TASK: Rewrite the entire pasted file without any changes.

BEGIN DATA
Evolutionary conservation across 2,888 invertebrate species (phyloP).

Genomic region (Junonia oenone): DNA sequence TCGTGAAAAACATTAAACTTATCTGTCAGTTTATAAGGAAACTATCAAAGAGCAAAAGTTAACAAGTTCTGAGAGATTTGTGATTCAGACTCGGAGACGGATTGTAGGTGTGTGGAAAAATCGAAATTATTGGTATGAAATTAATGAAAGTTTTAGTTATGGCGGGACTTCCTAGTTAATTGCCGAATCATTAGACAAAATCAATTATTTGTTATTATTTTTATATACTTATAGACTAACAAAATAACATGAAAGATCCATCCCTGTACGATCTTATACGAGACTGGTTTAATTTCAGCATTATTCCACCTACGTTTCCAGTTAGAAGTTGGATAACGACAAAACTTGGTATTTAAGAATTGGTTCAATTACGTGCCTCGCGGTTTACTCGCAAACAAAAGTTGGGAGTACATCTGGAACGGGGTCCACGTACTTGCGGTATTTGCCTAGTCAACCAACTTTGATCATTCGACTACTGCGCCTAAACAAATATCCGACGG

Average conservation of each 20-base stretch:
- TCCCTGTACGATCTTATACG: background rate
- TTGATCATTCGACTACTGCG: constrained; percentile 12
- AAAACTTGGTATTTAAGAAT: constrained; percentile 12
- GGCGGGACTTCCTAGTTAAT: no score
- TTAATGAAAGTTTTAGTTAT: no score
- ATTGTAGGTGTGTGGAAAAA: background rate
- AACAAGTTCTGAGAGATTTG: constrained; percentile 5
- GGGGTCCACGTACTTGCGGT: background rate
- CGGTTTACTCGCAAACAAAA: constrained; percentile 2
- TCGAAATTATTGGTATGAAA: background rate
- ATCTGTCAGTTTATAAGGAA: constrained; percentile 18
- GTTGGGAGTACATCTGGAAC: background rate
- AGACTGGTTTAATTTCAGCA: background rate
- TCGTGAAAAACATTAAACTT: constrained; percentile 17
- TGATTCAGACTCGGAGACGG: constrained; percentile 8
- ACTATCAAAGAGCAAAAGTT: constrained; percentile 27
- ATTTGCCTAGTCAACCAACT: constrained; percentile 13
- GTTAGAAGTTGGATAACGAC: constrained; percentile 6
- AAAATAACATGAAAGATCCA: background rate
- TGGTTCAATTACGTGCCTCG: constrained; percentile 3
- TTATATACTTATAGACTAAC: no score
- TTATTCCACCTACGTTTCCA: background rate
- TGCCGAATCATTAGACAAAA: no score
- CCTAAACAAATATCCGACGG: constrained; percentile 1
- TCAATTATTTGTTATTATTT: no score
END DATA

Evolutionary conservation across 2,888 invertebrate species (phyloP).

Genomic region (Junonia oenone): DNA sequence TCGTGAAAAACATTAAACTTATCTGTCAGTTTATAAGGAAACTATCAAAGAGCAAAAGTTAACAAGTTCTGAGAGATTTGTGATTCAGACTCGGAGACGGATTGTAGGTGTGTGGAAAAATCGAAATTATTGGTATGAAATTAATGAAAGTTTTAGTTATGGCGGGACTTCCTAGTTAATTGCCGAATCATTAGACAAAATCAATTATTTGTTATTATTTTTATATACTTATAGACTAACAAAATAACATGAAAGATCCATCCCTGTACGATCTTATACGAGACTGGTTTAATTTCAGCATTATTCCACCTACGTTTCCAGTTAGAAGTTGGATAACGACAAAACTTGGTATTTAAGAATTGGTTCAATTACGTGCCTCGCGGTTTACTCGCAAACAAAAGTTGGGAGTACATCTGGAACGGGGTCCACGTACTTGCGGTATTTGCCTAGTCAACCAACTTTGATCATTCGACTACTGCGCCTAAACAAATATCCGACGG

Average conservation of each 20-base stretch:
- TCCCTGTACGATCTTATACG: background rate
- TTGATCATTCGACTACTGCG: constrained; percentile 12
- AAAACTTGGTATTTAAGAAT: constrained; percentile 12
- GGCGGGACTTCCTAGTTAAT: no score
- TTAATGAAAGTTTTAGTTAT: no score
- ATTGTAGGTGTGTGGAAAAA: background rate
- AACAAGTTCTGAGAGATTTG: constrained; percentile 5
- GGGGTCCACGTACTTGCGGT: background rate
- CGGTTTACTCGCAAACAAAA: constrained; percentile 2
- TCGAAATTATTGGTATGAAA: background rate
- ATCTGTCAGTTTATAAGGAA: constrained; percentile 18
- GTTGGGAGTACATCTGGAAC: background rate
- AGACTGGTTTAATTTCAGCA: background rate
- TCGTGAAAAACATTAAACTT: constrained; percentile 17
- TGATTCAGACTCGGAGACGG: constrained; percentile 8
- ACTATCAAAGAGCAAAAGTT: constrained; percentile 27
- ATTTGCCTAGTCAACCAACT: constrained; percentile 13
- GTTAGAAGTTGGATAACGAC: constrained; percentile 6
- AAAATAACATGAAAGATCCA: background rate
- TGGTTCAATTACGTGCCTCG: constrained; percentile 3
- TTATATACTTATAGACTAAC: no score
- TTATTCCACCTACGTTTCCA: background rate
- TGCCGAATCATTAGACAAAA: no score
- CCTAAACAAATATCCGACGG: constrained; percentile 1
- TCAATTATTTGTTATTATTT: no score